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Like Frank Sinatra or Elvis, he is a giant of music and in particular of interpretation and arranging of other people’s songs.   Not to say he didn’t write music – he did – unlike Elvis or Frank,  Ray Charles wrote plenty of music including some stone-cold red-hot classics :  I Got A Woman, Hallelujah I Love Her So, A Fool For You and the monster What’d I Say, which may or may not have been improvised live (as the film Ray would have it).   It’s difficult to encapsulate the full breadth of his work in one blog, so I won’t even try.  But if a martian were to land in my room today and say “One artist will represent pop music” it would have to be Ray Charles.  He’s played every kind of music from blues and jazz to soul (which he invented some say) gospel and country, big band and ballad to funk and pop.  It’s the phrasing in the end which is so astonishing – the phrasing and the arrangements are impeccable rhythmically, melodically, all delivered with taste, groove and soul.  Plenty of imitators, but only one Ray Charles.

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When I was going through my soul education period in 1978-9 (see My Pop Life #98 for example) I bought a large box set called Atlantic Rhythm & Blues 1947-1974.  It remains “the answers” for anyone seeking to understand American music of the 20th century.   I guess it’s a CD box set now – I have five double LPs squished into a box.  It sounds like a lot – but it’s actually a surface skim of a huge period of artists and tunes, from race-music and blues 78s through R&B, soul, Stax/Volt right up to Roberta Flack.

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Ray turns up on Side Two and Three and Four with classics including I Got A Woman, the mighty Mess Around and the searing genius of Drown In My Own Tears which so many great artists have covered.  I had hit a golden seam of fantastic music and next I bought a triple LP box called The Birth Of Soul  now available on CD :

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which covered the same period as Sides 2,3 & 4 of the Atlantic collection but also had all the other songs they missed out – so many favourites but I’ll briefly mention What Kind Of Man Are You? which features one of the Rae-Lettes miss Mary-Ann Fisher on lead vocals, and which was a highlight of  the film Ray.  The story about the Rae-lettes is that they all had to Let Ray or they’d be out of the band.  The line-up changed frequently.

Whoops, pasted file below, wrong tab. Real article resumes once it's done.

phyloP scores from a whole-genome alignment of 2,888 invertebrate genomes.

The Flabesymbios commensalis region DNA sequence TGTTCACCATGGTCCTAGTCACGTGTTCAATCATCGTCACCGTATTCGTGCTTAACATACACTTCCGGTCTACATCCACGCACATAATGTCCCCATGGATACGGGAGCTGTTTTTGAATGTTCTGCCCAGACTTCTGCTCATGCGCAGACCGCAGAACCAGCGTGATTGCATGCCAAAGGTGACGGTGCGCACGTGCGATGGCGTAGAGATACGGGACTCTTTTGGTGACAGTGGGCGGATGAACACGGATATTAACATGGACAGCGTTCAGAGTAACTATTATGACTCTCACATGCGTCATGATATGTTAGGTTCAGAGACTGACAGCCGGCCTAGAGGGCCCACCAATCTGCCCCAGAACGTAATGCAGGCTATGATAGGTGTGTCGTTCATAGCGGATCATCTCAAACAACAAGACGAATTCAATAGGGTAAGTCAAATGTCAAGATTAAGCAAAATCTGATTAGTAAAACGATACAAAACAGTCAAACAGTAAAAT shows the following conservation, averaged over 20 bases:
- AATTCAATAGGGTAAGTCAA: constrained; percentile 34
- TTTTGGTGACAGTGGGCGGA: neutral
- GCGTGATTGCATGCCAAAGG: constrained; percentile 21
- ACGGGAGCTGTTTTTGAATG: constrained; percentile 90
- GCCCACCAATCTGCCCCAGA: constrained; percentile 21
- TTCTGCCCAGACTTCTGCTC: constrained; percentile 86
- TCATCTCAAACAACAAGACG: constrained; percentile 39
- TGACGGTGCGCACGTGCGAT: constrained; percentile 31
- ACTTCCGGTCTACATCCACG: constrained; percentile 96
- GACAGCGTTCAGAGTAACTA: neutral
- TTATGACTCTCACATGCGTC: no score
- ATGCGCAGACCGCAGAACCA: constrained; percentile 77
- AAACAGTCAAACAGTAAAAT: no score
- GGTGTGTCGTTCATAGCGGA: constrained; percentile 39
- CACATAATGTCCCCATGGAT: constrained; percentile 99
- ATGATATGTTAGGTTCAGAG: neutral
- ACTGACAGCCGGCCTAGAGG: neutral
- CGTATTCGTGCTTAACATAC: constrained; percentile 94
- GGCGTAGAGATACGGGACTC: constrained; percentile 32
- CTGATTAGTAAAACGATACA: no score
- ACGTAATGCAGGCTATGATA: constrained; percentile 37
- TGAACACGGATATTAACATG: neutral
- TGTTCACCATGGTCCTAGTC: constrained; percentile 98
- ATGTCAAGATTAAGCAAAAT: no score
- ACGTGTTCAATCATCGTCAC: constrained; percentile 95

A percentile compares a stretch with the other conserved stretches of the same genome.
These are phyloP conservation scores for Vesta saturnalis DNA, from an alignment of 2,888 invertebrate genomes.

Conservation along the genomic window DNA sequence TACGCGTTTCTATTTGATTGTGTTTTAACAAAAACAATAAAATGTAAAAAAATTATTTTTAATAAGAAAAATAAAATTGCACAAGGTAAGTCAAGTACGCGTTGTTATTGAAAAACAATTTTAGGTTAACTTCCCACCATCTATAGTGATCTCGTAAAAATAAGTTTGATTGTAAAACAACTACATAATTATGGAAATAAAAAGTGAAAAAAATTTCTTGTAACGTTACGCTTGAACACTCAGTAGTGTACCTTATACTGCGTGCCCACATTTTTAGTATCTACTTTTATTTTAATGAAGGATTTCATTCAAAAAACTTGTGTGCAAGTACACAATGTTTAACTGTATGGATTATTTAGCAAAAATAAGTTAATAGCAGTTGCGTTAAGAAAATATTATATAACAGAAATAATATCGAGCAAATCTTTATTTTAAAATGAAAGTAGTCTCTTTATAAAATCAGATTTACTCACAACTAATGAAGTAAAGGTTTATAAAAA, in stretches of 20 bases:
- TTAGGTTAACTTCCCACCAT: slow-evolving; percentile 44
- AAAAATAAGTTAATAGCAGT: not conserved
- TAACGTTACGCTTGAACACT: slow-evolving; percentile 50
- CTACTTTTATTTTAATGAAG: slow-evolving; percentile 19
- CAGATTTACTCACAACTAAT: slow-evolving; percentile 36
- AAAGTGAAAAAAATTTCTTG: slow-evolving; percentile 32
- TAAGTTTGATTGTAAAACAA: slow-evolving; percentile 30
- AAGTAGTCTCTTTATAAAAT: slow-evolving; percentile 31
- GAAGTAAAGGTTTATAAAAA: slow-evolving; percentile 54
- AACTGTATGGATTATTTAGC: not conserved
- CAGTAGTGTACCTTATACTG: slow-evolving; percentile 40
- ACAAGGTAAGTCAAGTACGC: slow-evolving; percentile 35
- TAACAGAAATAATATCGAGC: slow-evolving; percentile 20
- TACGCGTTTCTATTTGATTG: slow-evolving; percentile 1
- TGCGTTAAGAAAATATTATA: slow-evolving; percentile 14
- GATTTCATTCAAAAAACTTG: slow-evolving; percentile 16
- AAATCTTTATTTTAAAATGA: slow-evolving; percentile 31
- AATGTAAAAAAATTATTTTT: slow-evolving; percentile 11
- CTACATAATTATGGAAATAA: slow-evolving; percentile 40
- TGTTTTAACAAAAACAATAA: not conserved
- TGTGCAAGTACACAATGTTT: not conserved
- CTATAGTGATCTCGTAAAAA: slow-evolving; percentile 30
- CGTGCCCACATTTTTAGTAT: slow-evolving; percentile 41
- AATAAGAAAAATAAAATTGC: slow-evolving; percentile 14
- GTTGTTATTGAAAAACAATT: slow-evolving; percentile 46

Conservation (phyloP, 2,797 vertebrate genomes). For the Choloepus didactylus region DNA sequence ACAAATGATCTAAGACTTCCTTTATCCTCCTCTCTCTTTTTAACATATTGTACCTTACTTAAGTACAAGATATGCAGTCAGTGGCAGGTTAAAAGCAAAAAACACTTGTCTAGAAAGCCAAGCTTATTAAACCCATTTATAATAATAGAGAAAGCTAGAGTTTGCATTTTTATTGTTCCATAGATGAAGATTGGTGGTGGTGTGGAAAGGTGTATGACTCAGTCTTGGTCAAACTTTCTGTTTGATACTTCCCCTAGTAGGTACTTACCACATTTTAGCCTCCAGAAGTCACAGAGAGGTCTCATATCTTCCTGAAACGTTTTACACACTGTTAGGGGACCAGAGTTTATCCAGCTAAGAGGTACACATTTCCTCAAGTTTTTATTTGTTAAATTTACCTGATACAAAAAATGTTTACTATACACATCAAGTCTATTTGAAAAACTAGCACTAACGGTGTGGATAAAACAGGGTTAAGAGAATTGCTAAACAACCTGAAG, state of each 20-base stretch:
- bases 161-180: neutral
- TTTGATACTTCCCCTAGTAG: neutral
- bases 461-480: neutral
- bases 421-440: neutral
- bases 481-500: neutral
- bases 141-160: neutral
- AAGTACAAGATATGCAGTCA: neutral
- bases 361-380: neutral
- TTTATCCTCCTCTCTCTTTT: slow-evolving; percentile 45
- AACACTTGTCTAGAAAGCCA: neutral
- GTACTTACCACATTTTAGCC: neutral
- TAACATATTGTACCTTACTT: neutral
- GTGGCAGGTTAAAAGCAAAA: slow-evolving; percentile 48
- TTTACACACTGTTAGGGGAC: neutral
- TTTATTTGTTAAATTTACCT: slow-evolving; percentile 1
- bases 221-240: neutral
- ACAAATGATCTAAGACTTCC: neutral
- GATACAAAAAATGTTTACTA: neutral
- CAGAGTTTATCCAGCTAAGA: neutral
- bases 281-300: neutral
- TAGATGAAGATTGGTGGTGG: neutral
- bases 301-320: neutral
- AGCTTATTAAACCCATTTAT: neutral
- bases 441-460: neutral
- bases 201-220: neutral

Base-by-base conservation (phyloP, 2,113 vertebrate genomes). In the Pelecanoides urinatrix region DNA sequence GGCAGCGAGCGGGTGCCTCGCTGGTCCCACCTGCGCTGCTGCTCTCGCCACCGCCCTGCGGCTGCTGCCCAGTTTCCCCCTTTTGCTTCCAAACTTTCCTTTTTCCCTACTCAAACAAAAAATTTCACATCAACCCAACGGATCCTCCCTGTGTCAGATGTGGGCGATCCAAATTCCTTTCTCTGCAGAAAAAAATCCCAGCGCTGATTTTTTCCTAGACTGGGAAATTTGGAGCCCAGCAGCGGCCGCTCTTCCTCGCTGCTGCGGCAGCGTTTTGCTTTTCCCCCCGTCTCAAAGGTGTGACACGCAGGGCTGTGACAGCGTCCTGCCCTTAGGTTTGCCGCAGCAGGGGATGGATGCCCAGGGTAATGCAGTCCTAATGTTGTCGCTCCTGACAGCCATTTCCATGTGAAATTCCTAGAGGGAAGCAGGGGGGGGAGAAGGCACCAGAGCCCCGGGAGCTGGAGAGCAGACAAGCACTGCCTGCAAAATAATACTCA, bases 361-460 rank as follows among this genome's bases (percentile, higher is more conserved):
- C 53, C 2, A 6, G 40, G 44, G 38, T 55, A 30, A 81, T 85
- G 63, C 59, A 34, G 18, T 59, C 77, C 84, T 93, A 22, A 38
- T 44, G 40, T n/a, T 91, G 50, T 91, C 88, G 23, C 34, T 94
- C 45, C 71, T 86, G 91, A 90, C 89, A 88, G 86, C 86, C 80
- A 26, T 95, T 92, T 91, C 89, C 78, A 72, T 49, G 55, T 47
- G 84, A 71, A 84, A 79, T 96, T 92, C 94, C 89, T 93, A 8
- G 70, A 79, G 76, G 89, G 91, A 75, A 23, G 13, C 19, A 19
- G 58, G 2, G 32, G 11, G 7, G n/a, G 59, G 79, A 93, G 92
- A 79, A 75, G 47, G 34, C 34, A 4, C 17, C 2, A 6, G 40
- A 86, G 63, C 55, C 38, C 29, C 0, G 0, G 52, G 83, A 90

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 left to right : Gwen Berry, Merry Clayton, Clydie King, Alex Brown

Next I purchased Modern Sounds In Country & Western Music from 1964 – the smooth silky sound which includes the heartbreaker You Don’t Know Me, one of my all-time favourite songs,  Ken then turned me onto Ray Charles & Betty Carter (1961) which is a completely fantastic LP –

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Betty Carter is a wonderful jazz vocalist with sensational phrasing too and together they did the ultimate versions of quite a few songs including Baby It’s Cold Outside and Alone Together.    Then there was What’d I Say (1959) – pure R&B grooves, and Genius + Soul = Jazz (1961 again!) an instrumental big band jazz LP.  And then I probably sat down and patted myself on the back for buying loads of Ray Charles albums whom by now I completely adored.  But you see the thing with Ray is, he keeps on coming.  He was clearly prolific, just looking at what came out of 1961 for example it’s almost impolite how much music was produced.

Featured imageSo then came the wedding tape in 1992 and there was Come Rain Or Come Shine.   What a beautiful song.  The muted trumpets at the beginning are so romantic and late-night New York nightclub.   Lyrically it reminds me loosely of the wedding vows themselves which I guess is why it works as a wedding song.  And then there’s that middle eight :

I guess, when you met me
It was just one of those things
But don’t ever bet me
‘Cause I’m gonna be true, girl if you let me…

Pictured : composer Harold Arlen

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Johnny Mercer, lyricist extraordinaire